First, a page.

Tag Archives: Anne Voskamp


Today was the absolute, perfect nap day. The book I am reading was almost finished. The dogs were already curled up on the sunny deck. Me? I thought about going out and curling up in the sunshine, but it was just too chilly. High 50’s and a consistent breeze are really not conducive to a restful nap.

I usually don’t take naps during the day, but a cold has been trying to grab hold of me, so I didn’t go anywhere today. I slept a little later this morning and decided to pamper myself with essential oils and sleep. After all, if the dogs could do it, so could I. I traipsed around the house, but we don’t really have a sunny window area, so I just curled up in my chair.

Luckily for me, I can fall asleep at the drop of my eyelids. Often, short prayers will dash past my lips, blips of stories might also drift through or perhaps, or a lullaby of songs may carry me off to sleep. Today, just the notes of a song did the trick. No words. Just notes. When I woke up, the words of that song had made their way to the forefront of my mind.

Stretching, I sat up and realized it was the first Christmas song I had ever learned that sang me to sleep and woke me up. However, it was not the first verse that most of us sing routinely, but the last verse that was singing through my mind.

“Be with me Lord Jesus, I ask thee to stay….”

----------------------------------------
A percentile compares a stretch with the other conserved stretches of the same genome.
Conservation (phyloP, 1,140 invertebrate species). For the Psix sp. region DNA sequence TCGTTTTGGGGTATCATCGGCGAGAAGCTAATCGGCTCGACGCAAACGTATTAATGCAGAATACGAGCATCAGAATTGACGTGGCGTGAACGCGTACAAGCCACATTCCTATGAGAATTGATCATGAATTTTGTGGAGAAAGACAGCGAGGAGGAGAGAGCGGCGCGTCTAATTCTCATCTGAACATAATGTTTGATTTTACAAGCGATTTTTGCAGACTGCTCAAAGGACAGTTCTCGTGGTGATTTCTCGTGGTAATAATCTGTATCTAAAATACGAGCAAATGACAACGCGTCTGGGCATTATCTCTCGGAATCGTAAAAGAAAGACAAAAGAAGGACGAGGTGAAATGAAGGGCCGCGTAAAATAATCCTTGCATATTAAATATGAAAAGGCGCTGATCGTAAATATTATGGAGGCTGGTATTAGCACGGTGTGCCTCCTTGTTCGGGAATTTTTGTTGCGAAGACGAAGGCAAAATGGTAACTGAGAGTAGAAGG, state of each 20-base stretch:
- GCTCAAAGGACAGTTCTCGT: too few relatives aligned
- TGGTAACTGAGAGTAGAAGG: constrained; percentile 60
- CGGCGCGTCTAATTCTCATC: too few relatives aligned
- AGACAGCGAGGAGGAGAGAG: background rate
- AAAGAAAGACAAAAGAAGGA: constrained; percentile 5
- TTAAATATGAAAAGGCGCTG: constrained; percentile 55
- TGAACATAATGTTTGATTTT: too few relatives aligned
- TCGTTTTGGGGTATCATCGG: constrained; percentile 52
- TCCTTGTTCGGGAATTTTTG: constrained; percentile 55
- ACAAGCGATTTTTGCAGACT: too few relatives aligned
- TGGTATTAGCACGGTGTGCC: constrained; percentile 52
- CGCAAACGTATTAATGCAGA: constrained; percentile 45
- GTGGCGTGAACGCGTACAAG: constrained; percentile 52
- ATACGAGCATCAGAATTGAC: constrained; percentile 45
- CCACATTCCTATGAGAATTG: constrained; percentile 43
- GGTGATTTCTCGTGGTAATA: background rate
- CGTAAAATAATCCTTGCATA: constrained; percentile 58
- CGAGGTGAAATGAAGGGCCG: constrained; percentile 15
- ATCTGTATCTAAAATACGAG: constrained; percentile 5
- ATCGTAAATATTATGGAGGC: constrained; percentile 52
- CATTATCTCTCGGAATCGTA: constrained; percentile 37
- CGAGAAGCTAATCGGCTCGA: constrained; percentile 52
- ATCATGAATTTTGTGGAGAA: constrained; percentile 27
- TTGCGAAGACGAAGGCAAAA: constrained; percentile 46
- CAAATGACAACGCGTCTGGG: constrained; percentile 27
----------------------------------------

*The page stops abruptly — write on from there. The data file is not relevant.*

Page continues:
The dogs came running in from the deck. When I looked at the clock, I knew why they were bouncing and smiling at me. It was supper time and heaven forbid, if I am ever late in getting it into their bowls. As they munched away. I started preparing our human meal for the evening as I sang the words softly to myself.

“Close by me forever and love me, I pray…”

The nap was a good thing. The blessing of the song was the best thing. I’ve been thinking about it all night and wondering why it was that song and that verse. Lent is generally a time when people “sacrifice” something they love in honor of what Christ “sacrificed” for all of us. Last year and this year, I’ve kind of walked away from that.

I’ve been reading a book by Anne Voskamp, The Broken Way. In one chapter she quotes an Auschwitz survivor and author, Viktor Frankl. Man’s search for the meaning of life become clear when it “…points, and is directed to, something, or something other than oneself…by giving himself to a cause to serve or another person to love.” p.92

Such a perfect description of Christ’s journey on earth. Every step He took for three years was devoted to pointing exactly towards how to find our meaning for life. We were created in His image. A Father who completely empties His bucket out for those He created. A Father who continues to seek the lost sheep. A Father who sent His Son to point the way.

“Bless all the dear children in Thy tender care…”

So this Lenten cycle, I am trying to pour out my bucket for those who have been placed in my pasture. Writing letters to shut ins. Giving time to others. Crocheting more prayer shawls for those in need. Scrounging change out of the dusty corners to share with groups that I admire. Praying more than I ever knew was possible. And still, there are a couple of other things I want to try, but until I do them, they are just ideas, and I haven’t really emptied my bucket.